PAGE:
Pilgrim’s Progress

The Discovery of America

by Saul Steinberg
Knopf, 208 pp., $50.00

Published to coincide with Columbus’s rather sour quincentenary, The Discovery of America, a handsomely produced album of over two hundred works by Saul Steinberg, made a rather melancholy impression upon this peruser, the causes of which I will try to discover. Any selection, even one made, as in this case, by the artist himself, raises the jealous specter of the excluded. The theme, though it reaches back to Steinberg’s arrival in this country in 1941, has tended to exclude some of the very best types of his art—the mock-document, the cleverly imitated old photograph, the desk top, the collage, the self-conjuring creatures of a wandering ink line, the comic reifications of words and grammar. This is determinedly an art book, heavy on the sinister art brut of the last ten years, and I missed Steinberg the cartoonist—the exquisitely individual entertainer, the juggler of American icons on New Yorker covers.

The book’s horizontal format imposes a certain monotony of proportion on the works; the famous 1976 view of the world westward from Ninth Avenue, Steinberg’s most posterized and plagiarized cover, seems flatter and less poetic without the white sky introduced to back up the magazine’s logo. On the opposite page, we find a less celebrated, more complex view eastward, from the artist’s drawing board in the fore-ground to the East River, the towns of Long Island, the sentimentally remembered centers of his Europe, and even the cities of China he can name.

Of course Steinberg is, like Nabokov and Louis B. Mayer, a considerable discoverer of the United States. Born in Bucharest in 1914, he studied architecture in Milan and, upon getting his degree in 1940, fled to the New World, arriving, like Columbus himself, at Santo Domingo. He had begun to sell cartoons as a student in Italy and quite soon began to appear in The New Yorker. His early cartoons, their protagonists staring at the world with the hollow oval eyes of Harold Gray’s Orphan Annie, seemed crude but not as Thurber’s were crude; this artist could clearly see, though he chose to simplify. Some of his wartime comic art, showing sailors getting tattoos or Goering plugging in his electric display of military decorations, could have been drawn by most anybody, from a gag-writer’s prescription. But the ensembles of drawings from India and China, where the new citizen Steinberg’s enlistment as a naval ensign had taken him, had more than cartoon weight—a reportorial earnestness that did not blink at poverty (the Indians all had sad drooping eyes, and the Chinese chair-bearers had hypertrophied calf muscles) and a cunning naiveté, a modernist boldness of self-declaring technique, in the linear, perspective-careless style.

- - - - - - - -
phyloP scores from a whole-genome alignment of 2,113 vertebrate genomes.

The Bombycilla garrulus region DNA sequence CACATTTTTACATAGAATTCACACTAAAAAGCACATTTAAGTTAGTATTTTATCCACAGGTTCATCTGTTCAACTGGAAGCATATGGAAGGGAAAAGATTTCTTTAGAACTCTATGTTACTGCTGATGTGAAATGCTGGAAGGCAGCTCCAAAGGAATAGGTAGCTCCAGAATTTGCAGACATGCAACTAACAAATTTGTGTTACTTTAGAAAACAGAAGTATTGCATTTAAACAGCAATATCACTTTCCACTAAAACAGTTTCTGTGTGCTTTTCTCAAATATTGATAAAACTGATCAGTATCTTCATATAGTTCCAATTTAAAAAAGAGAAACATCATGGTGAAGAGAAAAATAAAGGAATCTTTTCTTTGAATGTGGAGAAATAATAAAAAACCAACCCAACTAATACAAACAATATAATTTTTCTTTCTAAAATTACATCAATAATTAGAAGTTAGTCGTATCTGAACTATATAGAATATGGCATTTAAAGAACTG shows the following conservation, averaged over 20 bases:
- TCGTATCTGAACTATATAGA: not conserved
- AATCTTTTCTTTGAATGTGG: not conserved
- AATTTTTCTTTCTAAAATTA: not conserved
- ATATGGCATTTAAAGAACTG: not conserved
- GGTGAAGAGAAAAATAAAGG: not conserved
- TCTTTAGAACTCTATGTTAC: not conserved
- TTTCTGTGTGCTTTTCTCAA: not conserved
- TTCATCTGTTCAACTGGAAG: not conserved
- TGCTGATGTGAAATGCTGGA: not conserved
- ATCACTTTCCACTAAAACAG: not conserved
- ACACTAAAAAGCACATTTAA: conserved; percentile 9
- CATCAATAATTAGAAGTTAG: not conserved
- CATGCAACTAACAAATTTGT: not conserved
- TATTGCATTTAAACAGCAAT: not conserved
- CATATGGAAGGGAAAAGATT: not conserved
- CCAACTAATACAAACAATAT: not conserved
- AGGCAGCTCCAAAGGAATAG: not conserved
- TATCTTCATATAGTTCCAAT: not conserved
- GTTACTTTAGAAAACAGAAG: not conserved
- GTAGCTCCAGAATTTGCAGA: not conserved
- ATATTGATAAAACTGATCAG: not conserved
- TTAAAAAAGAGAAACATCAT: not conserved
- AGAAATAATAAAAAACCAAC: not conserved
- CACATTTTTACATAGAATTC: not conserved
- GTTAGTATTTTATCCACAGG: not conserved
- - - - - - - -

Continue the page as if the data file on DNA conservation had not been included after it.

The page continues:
By the late Forties, Steinberg’s demure printed signature was signing captionless conceits—a Justitia wearing not a blindfold but sunglasses, a man shooting an apple off of his own head—that only he could have conceived, and that were viable only at the level of surreality his particular style created. Thurber’s rough notation served to illustrate psychodramas recognizable to contemporary…

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